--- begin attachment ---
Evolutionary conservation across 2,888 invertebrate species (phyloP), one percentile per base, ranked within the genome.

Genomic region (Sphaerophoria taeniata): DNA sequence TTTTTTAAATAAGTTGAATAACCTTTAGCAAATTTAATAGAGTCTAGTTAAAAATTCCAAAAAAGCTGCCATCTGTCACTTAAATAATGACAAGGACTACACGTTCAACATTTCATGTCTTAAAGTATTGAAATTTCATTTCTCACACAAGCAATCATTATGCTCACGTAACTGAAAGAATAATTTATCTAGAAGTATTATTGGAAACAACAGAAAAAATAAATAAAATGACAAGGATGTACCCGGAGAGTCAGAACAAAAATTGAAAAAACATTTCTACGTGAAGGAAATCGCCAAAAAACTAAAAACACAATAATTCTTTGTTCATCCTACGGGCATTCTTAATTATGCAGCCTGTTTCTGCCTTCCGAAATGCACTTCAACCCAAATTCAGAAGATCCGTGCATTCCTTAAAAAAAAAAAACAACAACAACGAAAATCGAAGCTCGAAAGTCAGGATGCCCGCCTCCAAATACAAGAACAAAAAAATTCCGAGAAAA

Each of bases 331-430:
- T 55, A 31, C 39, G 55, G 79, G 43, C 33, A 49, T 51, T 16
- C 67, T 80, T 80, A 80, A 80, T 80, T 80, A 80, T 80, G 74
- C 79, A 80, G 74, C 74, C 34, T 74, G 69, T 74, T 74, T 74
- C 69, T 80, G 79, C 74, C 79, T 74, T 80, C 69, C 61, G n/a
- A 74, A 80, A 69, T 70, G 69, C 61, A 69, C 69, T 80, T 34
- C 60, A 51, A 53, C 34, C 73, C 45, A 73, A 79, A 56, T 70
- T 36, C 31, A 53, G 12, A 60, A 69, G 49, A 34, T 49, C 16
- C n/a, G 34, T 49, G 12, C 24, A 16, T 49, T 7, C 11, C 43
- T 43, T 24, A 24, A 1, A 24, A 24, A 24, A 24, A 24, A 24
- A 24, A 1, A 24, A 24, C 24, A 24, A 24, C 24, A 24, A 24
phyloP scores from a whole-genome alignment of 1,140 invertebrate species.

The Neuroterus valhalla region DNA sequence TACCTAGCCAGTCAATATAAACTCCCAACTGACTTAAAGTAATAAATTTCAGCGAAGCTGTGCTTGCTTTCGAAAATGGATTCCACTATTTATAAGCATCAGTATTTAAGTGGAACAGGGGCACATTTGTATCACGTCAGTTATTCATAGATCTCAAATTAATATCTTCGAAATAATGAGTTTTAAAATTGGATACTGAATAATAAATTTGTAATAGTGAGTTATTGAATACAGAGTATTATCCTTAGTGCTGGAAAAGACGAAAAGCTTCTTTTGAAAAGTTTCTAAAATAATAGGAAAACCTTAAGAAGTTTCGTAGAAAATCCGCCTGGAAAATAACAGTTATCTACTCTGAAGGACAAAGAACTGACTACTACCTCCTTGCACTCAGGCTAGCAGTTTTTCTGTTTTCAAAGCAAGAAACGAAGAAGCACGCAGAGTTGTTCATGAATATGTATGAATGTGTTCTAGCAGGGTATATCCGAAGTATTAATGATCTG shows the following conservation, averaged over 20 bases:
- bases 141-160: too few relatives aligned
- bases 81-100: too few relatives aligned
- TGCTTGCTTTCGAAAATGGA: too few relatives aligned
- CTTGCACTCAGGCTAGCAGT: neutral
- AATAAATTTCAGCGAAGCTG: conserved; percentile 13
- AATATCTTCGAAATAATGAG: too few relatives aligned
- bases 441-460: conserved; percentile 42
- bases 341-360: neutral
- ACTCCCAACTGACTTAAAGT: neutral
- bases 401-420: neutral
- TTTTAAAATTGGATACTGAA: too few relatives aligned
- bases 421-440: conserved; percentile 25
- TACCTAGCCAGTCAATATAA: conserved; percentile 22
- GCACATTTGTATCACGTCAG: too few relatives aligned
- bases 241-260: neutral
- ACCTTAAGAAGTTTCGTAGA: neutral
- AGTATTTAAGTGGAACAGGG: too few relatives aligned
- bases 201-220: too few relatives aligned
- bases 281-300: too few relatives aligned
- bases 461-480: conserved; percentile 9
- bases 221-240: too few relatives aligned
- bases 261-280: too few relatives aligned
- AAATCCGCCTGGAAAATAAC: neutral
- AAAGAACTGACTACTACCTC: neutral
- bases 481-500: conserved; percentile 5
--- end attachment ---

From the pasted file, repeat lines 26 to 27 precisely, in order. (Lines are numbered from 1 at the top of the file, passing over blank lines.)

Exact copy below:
- TTTTAAAATTGGATACTGAA: too few relatives aligned
- bases 421-440: conserved; percentile 25